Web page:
Customer Advisory Boards -- lessons learned and best practices?

DougCaviness
DougCaviness VP, B2B Strategy & PartnershipsMember | Scholar ✭✭

Have you stood up a Customer Advisory Board (CAB) to shape your company's strategic direction, particularly around product, go-to-market and service delivery?

I'm interested in hearing learnings and best practices around CABs, and would be especially interested to hear what business benefits companies are seeing from their CABs.

Best Answers

  • LauraFay
    LauraFay VP & Managing Director, Research & Advisory Member | Guru ✭✭✭✭✭
    Answer ✓

    Hi @DougCaviness

    Customer Advisory boards take on many forms across the industry. I can tell you that the product management community leverage them as one of many sources of input to their strategic and release specific roadmaps. In my most recent offer and pricing survey, 46% of PM teams report leveraging Custom Advisory boards as a key source of input. 7 other sources of input were ported at higher levels.

    Customer feedback is crucial wherever you can get it, so in that context it's beneficial. Care to be taken to not let the CAB become simply a method of catering to the needs of a handful of customers represented by the CAB and paying the opportunity cost for the rest of the customer base.

  • GailPropson
    GailPropson Director, New Business Development Founding Partner | Scholar ✭✭
    Answer ✓

    Hi @DougCaviness,

    We have no direct research on Customer advisory boards. However, one of our consulting partners has helped a number of organizations create CAB's. And I am sure they have some data about the success of creating a CAB.

    I would be happy to connect you.

    Gail

  • AlexanderZiegler
    AlexanderZiegler Program Director, Training & Skills Founding Member | Expert ✭✭✭
    Answer ✓

    I agree that overall a CAB is a great source of information, but there is as mentioned also the challenge of getting feedback from a relatively small amount of repeating clients. Our experience is to use the CAB and listen. You can then build on this feedback: dig into data inside your company and see if you can confirm the feedback of the CAB, or if industry numbers help and/or if TSIA numbers confirm the CAB. We also had a case where we had great feedback (and we were sure it was valuable and correct), but we added additional research (1:1 phone calls with Clients + Surveys) to re-confirm the statements of the CAB.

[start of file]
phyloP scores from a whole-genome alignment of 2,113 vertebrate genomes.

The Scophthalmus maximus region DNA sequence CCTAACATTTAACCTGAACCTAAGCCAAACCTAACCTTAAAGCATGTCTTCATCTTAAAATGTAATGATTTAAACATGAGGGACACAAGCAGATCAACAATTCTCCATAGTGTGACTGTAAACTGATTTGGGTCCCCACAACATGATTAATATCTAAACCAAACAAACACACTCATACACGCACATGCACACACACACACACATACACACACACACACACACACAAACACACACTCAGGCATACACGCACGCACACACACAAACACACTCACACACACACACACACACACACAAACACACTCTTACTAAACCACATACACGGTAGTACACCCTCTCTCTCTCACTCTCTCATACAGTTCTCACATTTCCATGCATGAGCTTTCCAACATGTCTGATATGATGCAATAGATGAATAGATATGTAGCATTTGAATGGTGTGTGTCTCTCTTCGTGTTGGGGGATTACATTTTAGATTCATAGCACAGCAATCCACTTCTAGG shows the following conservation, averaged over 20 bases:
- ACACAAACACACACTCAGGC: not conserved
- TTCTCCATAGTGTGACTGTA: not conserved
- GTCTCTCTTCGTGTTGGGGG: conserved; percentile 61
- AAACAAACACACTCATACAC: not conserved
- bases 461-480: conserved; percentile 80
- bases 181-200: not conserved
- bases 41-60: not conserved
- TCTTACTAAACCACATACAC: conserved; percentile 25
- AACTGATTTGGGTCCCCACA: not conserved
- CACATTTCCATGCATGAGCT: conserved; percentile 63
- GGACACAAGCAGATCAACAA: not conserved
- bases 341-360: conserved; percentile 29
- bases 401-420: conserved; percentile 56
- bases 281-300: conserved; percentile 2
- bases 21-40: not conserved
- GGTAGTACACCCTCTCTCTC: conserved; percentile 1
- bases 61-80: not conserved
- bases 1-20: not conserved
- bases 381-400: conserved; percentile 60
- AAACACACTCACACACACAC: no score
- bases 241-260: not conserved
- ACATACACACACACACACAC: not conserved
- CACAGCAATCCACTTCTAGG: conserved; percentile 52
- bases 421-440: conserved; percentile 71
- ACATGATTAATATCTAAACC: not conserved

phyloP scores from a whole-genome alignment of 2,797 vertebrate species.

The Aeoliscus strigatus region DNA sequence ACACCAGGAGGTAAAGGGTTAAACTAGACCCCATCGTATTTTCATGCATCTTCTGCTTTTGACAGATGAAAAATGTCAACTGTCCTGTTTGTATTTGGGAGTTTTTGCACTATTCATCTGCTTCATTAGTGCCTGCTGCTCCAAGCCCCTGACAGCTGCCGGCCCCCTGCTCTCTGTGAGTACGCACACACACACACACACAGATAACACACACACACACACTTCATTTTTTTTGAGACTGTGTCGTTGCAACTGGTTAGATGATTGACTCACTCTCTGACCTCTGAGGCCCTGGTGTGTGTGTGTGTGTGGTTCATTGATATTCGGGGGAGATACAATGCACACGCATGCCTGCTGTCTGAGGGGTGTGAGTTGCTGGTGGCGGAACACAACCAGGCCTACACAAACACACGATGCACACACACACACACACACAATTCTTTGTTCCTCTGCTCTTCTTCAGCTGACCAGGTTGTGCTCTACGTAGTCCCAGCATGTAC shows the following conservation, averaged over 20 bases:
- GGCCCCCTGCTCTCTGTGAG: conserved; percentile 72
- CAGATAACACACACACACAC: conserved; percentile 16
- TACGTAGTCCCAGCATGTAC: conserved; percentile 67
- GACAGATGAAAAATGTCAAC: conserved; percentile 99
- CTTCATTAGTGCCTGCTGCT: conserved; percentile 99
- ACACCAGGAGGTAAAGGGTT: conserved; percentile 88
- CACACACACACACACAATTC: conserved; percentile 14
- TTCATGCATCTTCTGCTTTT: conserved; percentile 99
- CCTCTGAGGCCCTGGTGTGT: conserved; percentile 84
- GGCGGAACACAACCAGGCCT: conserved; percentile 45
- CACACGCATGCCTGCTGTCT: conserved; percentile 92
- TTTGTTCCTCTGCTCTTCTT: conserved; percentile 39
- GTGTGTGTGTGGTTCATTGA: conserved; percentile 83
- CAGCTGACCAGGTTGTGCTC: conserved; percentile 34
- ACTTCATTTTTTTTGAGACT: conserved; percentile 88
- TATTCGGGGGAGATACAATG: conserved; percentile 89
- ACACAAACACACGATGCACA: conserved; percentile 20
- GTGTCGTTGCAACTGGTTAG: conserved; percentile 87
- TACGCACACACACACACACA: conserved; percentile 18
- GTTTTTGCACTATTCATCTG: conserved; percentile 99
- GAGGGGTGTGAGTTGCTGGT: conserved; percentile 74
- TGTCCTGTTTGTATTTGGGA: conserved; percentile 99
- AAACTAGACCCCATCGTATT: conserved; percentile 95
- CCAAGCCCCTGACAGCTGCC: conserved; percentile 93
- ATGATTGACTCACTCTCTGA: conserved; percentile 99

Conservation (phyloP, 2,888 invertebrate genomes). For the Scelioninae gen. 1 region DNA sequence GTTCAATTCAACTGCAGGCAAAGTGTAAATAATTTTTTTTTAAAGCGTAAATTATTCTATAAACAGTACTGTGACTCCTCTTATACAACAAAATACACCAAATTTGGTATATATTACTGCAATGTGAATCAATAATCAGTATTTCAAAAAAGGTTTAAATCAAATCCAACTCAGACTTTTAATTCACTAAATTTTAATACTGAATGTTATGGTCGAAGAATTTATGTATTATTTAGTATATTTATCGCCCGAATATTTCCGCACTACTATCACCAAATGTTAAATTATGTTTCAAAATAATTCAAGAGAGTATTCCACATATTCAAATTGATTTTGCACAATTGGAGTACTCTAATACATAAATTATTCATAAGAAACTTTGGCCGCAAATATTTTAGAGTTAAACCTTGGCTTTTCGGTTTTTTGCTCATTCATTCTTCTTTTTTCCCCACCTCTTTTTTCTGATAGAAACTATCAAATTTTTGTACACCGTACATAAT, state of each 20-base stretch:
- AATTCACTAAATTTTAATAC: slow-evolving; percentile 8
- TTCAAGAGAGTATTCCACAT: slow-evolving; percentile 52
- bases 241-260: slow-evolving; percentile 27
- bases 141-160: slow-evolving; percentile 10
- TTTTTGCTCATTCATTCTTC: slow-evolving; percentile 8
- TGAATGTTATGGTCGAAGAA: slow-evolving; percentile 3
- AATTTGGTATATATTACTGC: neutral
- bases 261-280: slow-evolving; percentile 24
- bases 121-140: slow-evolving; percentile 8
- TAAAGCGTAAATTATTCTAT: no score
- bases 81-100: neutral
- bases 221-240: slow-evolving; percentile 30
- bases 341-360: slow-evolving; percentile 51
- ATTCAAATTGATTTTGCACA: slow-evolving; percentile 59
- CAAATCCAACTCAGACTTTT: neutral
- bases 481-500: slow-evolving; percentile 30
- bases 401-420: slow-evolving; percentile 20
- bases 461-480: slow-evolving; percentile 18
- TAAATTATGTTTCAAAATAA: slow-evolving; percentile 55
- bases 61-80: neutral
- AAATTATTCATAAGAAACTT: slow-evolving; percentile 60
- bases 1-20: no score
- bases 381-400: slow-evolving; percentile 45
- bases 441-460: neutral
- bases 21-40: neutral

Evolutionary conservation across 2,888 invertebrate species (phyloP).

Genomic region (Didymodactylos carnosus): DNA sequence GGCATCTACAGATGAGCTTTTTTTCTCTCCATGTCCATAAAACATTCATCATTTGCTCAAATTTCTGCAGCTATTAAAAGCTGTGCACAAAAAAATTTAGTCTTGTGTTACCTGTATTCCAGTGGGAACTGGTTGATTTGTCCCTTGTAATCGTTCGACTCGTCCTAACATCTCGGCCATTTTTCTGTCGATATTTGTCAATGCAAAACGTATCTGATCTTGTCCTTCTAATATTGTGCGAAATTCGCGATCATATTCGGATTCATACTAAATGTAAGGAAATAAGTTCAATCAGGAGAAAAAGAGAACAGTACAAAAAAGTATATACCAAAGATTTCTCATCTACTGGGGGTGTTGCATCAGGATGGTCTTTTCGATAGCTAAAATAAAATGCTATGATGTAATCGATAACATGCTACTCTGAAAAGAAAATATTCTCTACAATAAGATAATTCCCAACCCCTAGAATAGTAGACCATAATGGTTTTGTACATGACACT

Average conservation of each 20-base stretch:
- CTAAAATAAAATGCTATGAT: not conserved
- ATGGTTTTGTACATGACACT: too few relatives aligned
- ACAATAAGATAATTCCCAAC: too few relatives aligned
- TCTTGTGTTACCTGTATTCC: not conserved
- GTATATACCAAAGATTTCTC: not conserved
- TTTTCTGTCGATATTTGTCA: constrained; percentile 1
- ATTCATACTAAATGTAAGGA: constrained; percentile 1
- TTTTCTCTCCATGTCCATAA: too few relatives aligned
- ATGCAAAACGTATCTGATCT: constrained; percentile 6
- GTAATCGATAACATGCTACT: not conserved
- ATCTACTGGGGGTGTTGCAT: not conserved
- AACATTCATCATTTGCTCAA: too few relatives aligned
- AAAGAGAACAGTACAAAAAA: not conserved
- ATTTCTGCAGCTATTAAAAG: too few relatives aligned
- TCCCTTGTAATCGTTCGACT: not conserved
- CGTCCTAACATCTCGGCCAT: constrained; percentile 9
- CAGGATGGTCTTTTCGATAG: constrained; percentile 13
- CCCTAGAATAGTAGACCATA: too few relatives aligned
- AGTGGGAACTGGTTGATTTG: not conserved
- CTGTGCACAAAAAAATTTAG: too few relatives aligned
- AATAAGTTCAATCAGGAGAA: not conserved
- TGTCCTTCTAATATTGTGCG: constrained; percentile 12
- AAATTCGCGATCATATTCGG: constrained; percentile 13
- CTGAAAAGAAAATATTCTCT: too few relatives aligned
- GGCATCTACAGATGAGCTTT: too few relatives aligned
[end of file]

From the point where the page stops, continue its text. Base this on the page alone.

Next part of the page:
• Neal Hatton
    Neal Hatton Member
    Answer ✓

    I think participant selection is important for advisory boards, and they require a leader with a dynamic and positive personality.

    • Avoid having customers on the board who are just complainers; the participants need to be coached that the feedback must be provided in a constructive and positive manner. Otherwise the board meetings degrade into a complaint-fest.
    • Each board meeting should start with a quick summary of what was done with the feedback provided at the last meeting, It's OK to reject some of the ideas - be transparent and honest with the dialog.
    • There is a tendency to want to staff these boards only with big customers, but if you do that, you'll fall into the trap that LauraFay talks about avoiding her earlier post. Look for a diverse makeup to the board to get more balanced feedback.

Answers